'I realise I'm holding about £1,000-worth of whisky in my glass'
In the plush back room of a luxury Mayfair hotel sits a man and a bottle.
The man is Glenlivet's master distiller Alan Winchester, a down-to-earth guy in a cardigan with the air of a friendly uncle.
The bottle has his name on it, but is an altogether grander affair; a hand-blown sculpture of a vessel with a smoky quartz Cairngorn stone in the stopper, sitting inside its own cherry wood cabinet.
The setting befits its status: it's a 50-year-old Glenlivet, and costs £20,000. Only 100 bottles of The Winchester Collection: Vintage 1966 exist.
A waitress walks over, and hands me a glass of it.
There's a single measure in the glass, and after some rough mental arithmetic I realise I'm holding about £1,000-worth of whisky in my hands.
It's dark and thick, a viscous liquid which lumbers around the glass as I swirl it.
I get luxurious rum and raisin on the nose, a deep and rich aroma which disguises the fruitiness that's to come.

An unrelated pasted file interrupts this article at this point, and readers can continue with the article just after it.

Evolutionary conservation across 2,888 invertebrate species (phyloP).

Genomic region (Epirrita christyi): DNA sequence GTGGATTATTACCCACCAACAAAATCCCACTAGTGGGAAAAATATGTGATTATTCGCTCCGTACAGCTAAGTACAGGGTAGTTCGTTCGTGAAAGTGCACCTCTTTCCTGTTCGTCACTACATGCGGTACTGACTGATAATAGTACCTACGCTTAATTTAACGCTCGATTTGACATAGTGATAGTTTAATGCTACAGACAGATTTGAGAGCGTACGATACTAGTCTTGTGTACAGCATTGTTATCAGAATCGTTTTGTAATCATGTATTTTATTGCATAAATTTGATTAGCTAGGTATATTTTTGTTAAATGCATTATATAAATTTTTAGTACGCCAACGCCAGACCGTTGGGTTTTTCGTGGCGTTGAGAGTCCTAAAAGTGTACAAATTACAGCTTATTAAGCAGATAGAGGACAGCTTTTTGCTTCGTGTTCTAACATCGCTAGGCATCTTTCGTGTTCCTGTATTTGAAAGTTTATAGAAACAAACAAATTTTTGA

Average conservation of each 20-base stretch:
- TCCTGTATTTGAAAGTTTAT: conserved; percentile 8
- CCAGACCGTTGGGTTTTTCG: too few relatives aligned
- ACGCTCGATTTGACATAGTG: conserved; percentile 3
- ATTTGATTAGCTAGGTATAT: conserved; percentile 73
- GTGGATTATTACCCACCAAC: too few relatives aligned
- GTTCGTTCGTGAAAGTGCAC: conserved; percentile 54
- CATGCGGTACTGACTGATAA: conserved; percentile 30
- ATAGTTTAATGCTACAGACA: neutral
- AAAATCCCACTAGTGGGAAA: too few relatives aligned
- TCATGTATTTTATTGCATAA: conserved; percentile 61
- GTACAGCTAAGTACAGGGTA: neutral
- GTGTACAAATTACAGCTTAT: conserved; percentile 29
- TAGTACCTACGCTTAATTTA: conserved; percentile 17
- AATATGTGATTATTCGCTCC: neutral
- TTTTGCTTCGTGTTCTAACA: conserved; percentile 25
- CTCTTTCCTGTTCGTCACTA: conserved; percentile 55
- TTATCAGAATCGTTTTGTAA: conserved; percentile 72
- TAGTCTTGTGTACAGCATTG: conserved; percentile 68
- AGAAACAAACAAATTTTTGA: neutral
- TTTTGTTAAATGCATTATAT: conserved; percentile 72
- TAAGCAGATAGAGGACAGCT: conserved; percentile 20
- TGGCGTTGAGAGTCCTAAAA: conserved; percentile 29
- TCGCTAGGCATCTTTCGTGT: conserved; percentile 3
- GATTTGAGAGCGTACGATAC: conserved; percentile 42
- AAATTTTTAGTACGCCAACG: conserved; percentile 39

First sip: There’s a gentle sweetness, coupled with the taste of candied bitter oranges.
I roll it around my mouth some more, and it's robust and flavorsome.
Another sip: This time some dried apricots come through, a few juicy raisins, and a handful of childhood sweets.
I'm struck by how incredibly smooth it is.
I swallow, and the dram blindsides me again: the fruity taste gives way to a satisfying dry finish with notes of licorice and dark treacle.
My brain crackles as my tongue processes all of the complex tastes, while trying to absorb the heritage of the bottle.
It was created by The Glenlivet master distiller Robert Arthur in 1966, a year best-known for England’s World Cup win.
Alan, the current master distiller, says he’s so proud of it that he’d love for "everyone to try it", but accepts that given its rarity and high price tag, that's not possible.
"It's one for a very special occasion, where you gather some close friends to really enjoy it," he said.
The Winchester Collection: Vintage 1966 will be available in the UK at Harrods, London.